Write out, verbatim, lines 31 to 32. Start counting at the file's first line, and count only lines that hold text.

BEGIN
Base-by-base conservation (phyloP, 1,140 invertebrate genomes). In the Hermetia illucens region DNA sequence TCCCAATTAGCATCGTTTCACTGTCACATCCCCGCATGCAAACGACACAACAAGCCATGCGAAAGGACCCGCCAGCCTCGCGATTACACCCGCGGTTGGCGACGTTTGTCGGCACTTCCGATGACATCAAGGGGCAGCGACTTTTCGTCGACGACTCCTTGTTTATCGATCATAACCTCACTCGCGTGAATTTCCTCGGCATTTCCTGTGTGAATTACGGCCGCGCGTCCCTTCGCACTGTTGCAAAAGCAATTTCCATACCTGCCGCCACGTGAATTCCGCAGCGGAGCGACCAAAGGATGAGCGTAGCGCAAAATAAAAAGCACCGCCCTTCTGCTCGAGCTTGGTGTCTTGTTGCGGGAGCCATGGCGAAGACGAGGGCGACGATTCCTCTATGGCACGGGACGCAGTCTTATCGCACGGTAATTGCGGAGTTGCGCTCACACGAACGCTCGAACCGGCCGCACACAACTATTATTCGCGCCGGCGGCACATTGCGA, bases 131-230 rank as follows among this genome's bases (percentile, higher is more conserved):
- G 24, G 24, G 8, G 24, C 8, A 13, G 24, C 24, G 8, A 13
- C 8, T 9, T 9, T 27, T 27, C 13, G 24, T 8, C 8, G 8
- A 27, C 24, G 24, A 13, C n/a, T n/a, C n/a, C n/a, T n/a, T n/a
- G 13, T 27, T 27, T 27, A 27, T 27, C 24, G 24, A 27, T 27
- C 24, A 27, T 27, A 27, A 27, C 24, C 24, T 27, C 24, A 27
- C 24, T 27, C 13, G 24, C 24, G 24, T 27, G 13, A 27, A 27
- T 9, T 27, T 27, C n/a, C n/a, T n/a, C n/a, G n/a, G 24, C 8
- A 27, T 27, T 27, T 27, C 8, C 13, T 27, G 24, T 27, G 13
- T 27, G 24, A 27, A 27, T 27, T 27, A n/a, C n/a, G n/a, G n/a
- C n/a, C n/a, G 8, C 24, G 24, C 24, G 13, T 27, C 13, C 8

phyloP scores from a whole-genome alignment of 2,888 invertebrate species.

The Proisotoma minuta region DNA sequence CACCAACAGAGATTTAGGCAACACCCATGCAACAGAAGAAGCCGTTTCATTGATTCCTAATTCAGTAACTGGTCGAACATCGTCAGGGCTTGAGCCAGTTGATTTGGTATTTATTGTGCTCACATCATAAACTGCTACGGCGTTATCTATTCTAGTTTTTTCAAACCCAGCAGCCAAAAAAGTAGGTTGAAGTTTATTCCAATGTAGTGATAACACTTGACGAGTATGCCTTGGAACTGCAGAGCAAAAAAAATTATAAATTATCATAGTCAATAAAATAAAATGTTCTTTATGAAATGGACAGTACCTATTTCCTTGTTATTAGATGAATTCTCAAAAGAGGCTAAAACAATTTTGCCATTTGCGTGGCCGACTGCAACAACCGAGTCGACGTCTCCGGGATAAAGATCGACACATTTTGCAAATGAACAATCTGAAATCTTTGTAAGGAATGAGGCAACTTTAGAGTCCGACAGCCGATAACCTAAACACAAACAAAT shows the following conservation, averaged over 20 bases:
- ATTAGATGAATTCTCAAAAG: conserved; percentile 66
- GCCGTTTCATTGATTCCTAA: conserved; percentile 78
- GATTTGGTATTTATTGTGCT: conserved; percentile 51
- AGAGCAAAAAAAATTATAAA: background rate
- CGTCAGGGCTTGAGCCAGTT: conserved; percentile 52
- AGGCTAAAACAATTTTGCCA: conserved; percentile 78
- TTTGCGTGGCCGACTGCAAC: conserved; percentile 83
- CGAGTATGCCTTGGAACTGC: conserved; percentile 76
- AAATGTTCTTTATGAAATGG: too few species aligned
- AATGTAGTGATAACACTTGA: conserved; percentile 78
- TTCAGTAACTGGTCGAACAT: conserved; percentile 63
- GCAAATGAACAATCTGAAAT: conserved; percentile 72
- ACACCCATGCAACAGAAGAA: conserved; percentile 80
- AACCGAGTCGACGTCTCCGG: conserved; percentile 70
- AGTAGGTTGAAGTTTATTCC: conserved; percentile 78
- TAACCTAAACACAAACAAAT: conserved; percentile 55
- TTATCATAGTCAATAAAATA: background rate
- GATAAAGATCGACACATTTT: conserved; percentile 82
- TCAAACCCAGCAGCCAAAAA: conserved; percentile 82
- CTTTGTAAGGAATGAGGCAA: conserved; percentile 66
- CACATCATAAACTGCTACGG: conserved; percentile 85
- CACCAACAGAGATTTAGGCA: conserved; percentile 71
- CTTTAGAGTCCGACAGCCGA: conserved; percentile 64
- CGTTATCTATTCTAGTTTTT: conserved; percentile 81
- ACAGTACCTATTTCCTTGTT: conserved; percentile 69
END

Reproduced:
- GATAAAGATCGACACATTTT: conserved; percentile 82
- TCAAACCCAGCAGCCAAAAA: conserved; percentile 82